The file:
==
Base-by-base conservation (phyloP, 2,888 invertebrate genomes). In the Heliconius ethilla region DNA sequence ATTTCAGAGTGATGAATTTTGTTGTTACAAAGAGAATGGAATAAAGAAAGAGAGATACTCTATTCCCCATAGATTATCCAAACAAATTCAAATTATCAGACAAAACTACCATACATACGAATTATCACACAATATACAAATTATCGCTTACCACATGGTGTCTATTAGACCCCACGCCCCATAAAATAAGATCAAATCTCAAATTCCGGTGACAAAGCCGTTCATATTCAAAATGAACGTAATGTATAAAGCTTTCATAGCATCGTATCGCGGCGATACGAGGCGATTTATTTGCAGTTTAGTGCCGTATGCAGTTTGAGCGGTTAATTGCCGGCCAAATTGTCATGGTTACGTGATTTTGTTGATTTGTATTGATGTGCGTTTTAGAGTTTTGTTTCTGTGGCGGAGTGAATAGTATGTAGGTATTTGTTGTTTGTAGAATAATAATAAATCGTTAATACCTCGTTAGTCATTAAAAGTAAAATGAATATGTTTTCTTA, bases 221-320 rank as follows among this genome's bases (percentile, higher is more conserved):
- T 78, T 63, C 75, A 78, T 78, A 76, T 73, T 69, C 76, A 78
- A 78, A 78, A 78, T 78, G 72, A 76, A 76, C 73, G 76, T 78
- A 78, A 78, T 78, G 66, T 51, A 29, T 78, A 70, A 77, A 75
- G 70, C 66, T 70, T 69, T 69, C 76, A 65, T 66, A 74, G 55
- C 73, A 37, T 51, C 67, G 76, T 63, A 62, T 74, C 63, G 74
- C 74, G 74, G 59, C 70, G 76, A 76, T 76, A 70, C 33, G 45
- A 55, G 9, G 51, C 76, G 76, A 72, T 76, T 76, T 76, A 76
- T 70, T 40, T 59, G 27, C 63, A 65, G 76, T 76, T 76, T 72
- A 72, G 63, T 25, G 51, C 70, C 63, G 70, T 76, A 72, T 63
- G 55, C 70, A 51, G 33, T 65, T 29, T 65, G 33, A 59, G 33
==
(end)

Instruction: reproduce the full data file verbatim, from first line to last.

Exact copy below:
Base-by-base conservation (phyloP, 2,888 invertebrate genomes). In the Heliconius ethilla region DNA sequence ATTTCAGAGTGATGAATTTTGTTGTTACAAAGAGAATGGAATAAAGAAAGAGAGATACTCTATTCCCCATAGATTATCCAAACAAATTCAAATTATCAGACAAAACTACCATACATACGAATTATCACACAATATACAAATTATCGCTTACCACATGGTGTCTATTAGACCCCACGCCCCATAAAATAAGATCAAATCTCAAATTCCGGTGACAAAGCCGTTCATATTCAAAATGAACGTAATGTATAAAGCTTTCATAGCATCGTATCGCGGCGATACGAGGCGATTTATTTGCAGTTTAGTGCCGTATGCAGTTTGAGCGGTTAATTGCCGGCCAAATTGTCATGGTTACGTGATTTTGTTGATTTGTATTGATGTGCGTTTTAGAGTTTTGTTTCTGTGGCGGAGTGAATAGTATGTAGGTATTTGTTGTTTGTAGAATAATAATAAATCGTTAATACCTCGTTAGTCATTAAAAGTAAAATGAATATGTTTTCTTA, bases 221-320 rank as follows among this genome's bases (percentile, higher is more conserved):
- T 78, T 63, C 75, A 78, T 78, A 76, T 73, T 69, C 76, A 78
- A 78, A 78, A 78, T 78, G 72, A 76, A 76, C 73, G 76, T 78
- A 78, A 78, T 78, G 66, T 51, A 29, T 78, A 70, A 77, A 75
- G 70, C 66, T 70, T 69, T 69, C 76, A 65, T 66, A 74, G 55
- C 73, A 37, T 51, C 67, G 76, T 63, A 62, T 74, C 63, G 74
- C 74, G 74, G 59, C 70, G 76, A 76, T 76, A 70, C 33, G 45
- A 55, G 9, G 51, C 76, G 76, A 72, T 76, T 76, T 76, A 76
- T 70, T 40, T 59, G 27, C 63, A 65, G 76, T 76, T 76, T 72
- A 72, G 63, T 25, G 51, C 70, C 63, G 70, T 76, A 72, T 63
- G 55, C 70, A 51, G 33, T 65, T 29, T 65, G 33, A 59, G 33